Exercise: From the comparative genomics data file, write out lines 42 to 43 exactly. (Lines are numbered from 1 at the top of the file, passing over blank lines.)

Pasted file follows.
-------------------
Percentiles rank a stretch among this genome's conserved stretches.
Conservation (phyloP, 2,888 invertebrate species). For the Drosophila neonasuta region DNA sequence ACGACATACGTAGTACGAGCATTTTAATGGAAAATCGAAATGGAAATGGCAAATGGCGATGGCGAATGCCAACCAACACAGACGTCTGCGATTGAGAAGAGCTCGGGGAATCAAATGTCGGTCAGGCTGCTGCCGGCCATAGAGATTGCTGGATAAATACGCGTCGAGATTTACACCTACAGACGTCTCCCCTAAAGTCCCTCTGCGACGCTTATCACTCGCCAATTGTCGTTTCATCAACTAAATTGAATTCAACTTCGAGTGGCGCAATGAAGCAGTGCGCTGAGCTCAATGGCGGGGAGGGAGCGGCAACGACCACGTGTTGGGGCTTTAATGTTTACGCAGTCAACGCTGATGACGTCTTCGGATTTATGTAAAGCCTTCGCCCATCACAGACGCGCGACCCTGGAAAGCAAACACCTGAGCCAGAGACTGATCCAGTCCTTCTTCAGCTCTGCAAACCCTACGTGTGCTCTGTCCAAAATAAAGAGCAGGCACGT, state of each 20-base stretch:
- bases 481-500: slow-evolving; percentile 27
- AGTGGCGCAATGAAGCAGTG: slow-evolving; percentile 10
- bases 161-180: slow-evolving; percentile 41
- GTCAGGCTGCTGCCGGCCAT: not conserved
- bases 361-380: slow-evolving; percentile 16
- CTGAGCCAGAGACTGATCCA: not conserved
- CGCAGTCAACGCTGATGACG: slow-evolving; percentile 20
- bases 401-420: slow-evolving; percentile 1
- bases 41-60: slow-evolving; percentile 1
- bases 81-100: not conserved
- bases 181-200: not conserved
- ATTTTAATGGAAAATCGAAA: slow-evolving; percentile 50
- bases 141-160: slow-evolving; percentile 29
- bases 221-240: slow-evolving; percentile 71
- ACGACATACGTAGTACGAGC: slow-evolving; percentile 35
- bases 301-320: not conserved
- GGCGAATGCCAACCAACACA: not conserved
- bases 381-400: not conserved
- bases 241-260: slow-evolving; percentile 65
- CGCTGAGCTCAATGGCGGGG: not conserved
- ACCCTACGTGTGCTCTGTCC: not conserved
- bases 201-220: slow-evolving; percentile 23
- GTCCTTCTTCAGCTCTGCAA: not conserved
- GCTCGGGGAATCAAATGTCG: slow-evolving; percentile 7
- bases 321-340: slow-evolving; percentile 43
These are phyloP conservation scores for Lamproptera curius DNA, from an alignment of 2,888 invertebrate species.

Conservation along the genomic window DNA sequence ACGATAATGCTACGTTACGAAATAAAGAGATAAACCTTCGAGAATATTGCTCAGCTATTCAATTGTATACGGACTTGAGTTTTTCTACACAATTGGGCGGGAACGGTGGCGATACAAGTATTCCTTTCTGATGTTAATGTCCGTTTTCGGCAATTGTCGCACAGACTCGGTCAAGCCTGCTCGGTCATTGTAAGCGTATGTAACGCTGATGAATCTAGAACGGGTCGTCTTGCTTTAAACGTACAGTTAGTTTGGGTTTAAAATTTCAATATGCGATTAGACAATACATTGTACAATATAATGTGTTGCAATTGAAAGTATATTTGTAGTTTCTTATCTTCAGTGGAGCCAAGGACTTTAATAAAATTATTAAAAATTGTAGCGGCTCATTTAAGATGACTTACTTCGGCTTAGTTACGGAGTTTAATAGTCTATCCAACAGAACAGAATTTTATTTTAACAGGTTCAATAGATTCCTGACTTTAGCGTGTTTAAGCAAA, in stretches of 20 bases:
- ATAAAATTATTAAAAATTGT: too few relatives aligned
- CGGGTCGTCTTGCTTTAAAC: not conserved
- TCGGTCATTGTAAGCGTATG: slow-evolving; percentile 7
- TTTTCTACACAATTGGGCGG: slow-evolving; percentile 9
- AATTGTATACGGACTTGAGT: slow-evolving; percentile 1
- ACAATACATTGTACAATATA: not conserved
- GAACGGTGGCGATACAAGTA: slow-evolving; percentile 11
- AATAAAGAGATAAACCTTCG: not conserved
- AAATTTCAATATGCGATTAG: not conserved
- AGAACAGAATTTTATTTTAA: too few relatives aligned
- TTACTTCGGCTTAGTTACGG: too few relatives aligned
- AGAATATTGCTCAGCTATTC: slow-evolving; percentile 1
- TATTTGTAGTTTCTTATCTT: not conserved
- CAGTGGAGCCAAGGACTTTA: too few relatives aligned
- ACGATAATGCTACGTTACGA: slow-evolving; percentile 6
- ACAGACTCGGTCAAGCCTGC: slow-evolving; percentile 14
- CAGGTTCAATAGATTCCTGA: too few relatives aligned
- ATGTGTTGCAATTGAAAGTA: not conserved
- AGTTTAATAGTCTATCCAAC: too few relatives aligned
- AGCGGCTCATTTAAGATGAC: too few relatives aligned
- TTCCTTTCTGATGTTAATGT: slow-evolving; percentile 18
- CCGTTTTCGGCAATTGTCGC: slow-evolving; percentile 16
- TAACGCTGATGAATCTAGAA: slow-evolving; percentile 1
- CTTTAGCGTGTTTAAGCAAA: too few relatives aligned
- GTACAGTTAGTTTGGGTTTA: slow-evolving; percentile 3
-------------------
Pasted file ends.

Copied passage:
- TATTTGTAGTTTCTTATCTT: not conserved
- CAGTGGAGCCAAGGACTTTA: too few relatives aligned